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Estimation of resource utilisation difference between lithium and valproate treatment groups from the VALID study.

Author(s): Li SC, Aggarwal SK

Affiliation(s): School of Biomedical Science and Pharmacy, University of Newcastle, Callaghan, NSW 2308, Australia. Shuchuen.li@newcastle.edu.au

Publication date & source: 2011, J Med Econ., 14(3):350-6. Epub 2011 May 4.

Publication type: Randomized Controlled Trial; Research Support, Non-U.S. Gov't

OBJECTIVE: To assess the difference in resource utilisation between lithium and valproate treatment groups from the VALID study. METHODS: A modelled economic study was conducted as an appendage to the VALID study, an international, randomised, open-label, parallel-group, 12-week, equivalence study in patients with bipolar I disorder experiencing a manic/mixed episode, compared the efficacy and safety of valproate against that of lithium. The difference in health resource utilisation between the treatment groups was analysed based on information collected from a standardised questionnaire. RESULTS: Efficacy and tolerability of valproate and lithium were shown to be comparable in the management of bipolar disorder in the VALID study. Cost analysis was based on information for 138 (35.5% male, mean age: 37.73 years) and 131 (45.8% male, mean age: 38.98 years) patients from lithium and valproate treatment groups, respectively. The groups differed in the number of hospital visits (503 vs. 421), outpatient visits (15 vs. 2), and number of work days lost (907 vs. 514.5) due to bipolar disorder. All differences were in favour of the valproate treatment group. In the modelled analysis and subsequent sensitivity analyses, the total cost saving was calculated to be US$199,322 (range: US$37,629-$226,903). This would translate into a cost saving of US$1444 per patient, or a cost saving of US$6278 per patient per year (range: US$1185-$7145 per patient per year). LIMITATIONS: The present study suffers from the limitations inherent in any economic evaluation that uses data from multicentre clinical trials with potential variations in treatment provision as well as the theoretical bias from an open-label study design. The study sample size had also limited statistical power to detect moderate differences in total medical costs, given the large variances often observed on cost variables. CONCLUSIONS: The use of valproate over lithium is likely to result in substantial cost savings to the healthcare system and reduce the financial burden to patients.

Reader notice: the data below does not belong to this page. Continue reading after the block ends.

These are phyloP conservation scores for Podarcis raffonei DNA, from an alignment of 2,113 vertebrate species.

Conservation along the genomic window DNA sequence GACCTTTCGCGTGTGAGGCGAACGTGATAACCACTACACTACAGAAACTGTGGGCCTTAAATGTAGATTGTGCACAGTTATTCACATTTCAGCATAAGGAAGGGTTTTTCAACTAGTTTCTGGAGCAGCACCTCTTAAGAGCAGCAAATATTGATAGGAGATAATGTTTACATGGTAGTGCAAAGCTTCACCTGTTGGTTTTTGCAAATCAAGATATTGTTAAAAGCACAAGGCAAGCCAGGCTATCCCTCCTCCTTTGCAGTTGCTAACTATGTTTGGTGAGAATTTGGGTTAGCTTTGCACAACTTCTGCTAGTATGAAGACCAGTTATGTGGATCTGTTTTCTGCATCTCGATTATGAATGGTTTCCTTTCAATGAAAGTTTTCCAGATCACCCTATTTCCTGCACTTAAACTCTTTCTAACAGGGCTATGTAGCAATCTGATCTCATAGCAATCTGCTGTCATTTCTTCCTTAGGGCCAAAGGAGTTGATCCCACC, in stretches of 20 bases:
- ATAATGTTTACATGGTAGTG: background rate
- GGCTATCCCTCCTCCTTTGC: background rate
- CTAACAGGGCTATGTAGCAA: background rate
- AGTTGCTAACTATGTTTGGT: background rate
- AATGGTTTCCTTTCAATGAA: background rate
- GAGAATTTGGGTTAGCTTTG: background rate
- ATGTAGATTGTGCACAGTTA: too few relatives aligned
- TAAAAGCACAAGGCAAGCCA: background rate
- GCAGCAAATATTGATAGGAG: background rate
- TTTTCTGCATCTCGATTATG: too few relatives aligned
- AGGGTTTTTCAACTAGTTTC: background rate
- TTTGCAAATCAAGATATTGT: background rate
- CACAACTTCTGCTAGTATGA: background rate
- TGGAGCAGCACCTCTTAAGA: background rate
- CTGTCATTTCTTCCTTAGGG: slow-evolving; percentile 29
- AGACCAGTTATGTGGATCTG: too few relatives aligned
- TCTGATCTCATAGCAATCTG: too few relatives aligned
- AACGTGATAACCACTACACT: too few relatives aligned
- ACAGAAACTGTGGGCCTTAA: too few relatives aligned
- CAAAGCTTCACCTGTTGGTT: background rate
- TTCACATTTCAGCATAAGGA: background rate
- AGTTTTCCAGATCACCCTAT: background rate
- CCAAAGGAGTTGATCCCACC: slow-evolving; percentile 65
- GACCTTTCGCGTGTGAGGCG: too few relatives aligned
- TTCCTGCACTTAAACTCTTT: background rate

Page last updated: 2011-12-09

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